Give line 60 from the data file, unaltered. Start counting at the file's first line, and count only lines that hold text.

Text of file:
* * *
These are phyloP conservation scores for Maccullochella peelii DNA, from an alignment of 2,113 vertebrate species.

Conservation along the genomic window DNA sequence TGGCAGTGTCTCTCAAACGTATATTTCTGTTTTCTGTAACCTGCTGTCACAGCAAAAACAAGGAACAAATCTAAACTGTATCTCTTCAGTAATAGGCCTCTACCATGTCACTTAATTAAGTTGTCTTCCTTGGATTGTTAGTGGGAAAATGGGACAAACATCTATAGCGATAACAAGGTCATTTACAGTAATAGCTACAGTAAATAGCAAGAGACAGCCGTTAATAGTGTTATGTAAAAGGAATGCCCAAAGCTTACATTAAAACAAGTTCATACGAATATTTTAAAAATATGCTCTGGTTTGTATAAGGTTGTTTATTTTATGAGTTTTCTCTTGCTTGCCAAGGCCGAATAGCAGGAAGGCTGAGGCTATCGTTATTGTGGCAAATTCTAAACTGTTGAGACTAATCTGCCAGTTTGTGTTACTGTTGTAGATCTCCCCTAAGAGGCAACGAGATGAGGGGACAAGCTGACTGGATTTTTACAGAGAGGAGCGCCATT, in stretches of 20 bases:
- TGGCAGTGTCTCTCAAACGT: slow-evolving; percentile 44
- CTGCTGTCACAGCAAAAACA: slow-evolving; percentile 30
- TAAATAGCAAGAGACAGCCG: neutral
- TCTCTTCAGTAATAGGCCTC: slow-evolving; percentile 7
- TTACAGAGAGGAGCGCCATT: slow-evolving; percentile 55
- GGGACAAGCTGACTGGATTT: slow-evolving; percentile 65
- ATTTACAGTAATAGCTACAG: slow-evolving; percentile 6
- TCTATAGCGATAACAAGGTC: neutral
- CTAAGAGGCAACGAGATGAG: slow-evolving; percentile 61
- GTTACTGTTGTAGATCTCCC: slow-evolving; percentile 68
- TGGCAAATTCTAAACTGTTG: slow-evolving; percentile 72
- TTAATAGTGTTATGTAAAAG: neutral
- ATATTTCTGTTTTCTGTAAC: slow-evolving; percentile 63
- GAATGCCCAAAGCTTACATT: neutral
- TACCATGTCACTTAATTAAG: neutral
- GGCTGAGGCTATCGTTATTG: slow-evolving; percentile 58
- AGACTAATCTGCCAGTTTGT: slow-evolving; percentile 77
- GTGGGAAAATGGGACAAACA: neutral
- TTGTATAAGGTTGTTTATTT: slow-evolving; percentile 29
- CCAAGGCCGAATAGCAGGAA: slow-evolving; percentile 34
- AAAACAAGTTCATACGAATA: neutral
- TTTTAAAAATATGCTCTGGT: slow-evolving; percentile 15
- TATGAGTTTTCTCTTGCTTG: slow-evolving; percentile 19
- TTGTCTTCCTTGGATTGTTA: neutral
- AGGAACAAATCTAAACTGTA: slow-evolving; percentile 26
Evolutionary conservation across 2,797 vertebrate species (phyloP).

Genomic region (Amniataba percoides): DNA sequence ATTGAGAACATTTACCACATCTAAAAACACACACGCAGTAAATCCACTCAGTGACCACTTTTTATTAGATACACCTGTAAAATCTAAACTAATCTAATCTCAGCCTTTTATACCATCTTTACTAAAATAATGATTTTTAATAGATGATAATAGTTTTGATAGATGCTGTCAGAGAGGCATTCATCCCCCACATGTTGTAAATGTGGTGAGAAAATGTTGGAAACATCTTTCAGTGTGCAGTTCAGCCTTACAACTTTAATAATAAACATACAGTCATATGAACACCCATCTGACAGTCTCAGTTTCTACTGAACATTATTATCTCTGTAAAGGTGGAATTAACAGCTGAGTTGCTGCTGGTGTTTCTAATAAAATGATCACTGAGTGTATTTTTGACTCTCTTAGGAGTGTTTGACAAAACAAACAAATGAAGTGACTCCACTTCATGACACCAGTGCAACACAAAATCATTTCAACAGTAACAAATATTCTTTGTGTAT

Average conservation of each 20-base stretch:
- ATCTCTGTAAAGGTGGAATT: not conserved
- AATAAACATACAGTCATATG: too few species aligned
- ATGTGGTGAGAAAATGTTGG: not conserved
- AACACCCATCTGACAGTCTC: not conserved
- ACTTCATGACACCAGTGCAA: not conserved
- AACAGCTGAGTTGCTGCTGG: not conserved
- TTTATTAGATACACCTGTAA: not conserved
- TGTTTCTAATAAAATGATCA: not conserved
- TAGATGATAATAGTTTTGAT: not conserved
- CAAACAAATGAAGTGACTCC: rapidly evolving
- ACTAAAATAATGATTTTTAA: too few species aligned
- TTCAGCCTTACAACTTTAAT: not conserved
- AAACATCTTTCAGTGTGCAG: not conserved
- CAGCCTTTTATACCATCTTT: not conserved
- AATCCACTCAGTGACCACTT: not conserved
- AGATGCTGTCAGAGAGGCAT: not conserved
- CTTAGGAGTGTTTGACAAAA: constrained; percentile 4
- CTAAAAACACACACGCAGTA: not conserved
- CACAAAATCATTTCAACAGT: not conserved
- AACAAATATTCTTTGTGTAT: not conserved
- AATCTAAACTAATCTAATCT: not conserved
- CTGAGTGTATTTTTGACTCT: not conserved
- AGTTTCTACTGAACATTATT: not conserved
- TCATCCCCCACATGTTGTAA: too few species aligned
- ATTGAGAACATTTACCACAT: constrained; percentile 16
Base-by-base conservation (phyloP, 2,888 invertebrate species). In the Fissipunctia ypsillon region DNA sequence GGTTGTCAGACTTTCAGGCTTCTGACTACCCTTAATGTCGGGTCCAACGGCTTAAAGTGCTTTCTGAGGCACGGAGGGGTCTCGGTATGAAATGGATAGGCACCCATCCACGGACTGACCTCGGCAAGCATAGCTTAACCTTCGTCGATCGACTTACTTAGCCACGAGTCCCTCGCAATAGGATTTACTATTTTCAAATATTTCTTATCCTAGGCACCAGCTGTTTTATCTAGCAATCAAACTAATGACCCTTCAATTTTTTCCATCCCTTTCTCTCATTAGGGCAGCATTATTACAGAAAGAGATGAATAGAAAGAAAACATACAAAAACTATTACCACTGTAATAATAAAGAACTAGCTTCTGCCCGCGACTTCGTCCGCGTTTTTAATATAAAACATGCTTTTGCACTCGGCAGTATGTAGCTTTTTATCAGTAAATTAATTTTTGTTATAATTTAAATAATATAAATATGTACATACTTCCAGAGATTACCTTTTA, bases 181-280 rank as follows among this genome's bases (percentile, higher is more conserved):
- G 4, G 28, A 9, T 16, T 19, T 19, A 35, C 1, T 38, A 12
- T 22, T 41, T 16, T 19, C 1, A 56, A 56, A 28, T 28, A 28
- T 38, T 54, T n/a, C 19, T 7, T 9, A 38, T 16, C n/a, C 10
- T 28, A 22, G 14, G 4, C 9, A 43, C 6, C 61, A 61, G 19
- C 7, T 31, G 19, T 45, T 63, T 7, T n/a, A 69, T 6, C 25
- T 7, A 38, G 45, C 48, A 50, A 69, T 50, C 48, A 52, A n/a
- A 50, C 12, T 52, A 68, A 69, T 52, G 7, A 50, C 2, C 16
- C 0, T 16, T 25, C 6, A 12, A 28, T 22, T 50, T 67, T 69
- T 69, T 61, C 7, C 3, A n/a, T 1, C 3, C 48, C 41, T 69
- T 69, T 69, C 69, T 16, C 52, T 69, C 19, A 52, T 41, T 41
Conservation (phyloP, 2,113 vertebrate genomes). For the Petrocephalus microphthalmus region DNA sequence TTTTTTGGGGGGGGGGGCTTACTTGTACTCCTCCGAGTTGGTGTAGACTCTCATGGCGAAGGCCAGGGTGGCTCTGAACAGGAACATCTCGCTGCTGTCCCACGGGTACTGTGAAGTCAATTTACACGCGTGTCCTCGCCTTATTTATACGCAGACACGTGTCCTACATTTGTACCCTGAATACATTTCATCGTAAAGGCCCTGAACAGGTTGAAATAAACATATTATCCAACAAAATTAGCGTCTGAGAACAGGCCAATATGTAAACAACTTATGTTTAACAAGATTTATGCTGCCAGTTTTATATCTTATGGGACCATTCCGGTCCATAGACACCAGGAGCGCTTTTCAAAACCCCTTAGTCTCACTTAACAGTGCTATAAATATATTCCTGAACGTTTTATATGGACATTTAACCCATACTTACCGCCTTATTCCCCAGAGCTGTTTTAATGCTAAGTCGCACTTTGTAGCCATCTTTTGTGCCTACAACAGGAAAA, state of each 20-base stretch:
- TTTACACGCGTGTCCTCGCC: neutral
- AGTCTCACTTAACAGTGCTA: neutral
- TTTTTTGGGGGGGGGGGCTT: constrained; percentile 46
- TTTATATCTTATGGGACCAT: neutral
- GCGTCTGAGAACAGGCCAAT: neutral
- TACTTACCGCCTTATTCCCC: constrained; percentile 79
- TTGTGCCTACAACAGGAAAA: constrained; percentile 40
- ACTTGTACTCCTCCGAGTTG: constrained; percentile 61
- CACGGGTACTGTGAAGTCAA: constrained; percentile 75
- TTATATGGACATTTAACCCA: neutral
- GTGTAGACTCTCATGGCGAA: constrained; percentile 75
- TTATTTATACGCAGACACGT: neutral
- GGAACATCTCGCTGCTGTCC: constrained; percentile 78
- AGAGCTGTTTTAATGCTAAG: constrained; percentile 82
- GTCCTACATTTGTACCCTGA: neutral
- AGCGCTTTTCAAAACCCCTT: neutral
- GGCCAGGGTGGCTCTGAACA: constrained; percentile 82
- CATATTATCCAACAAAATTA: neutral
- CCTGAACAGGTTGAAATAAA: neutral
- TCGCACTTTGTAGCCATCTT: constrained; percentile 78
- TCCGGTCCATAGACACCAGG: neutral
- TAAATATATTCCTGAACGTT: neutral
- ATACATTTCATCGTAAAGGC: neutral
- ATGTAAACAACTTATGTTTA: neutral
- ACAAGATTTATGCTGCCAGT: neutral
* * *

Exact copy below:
- T 28, A 22, G 14, G 4, C 9, A 43, C 6, C 61, A 61, G 19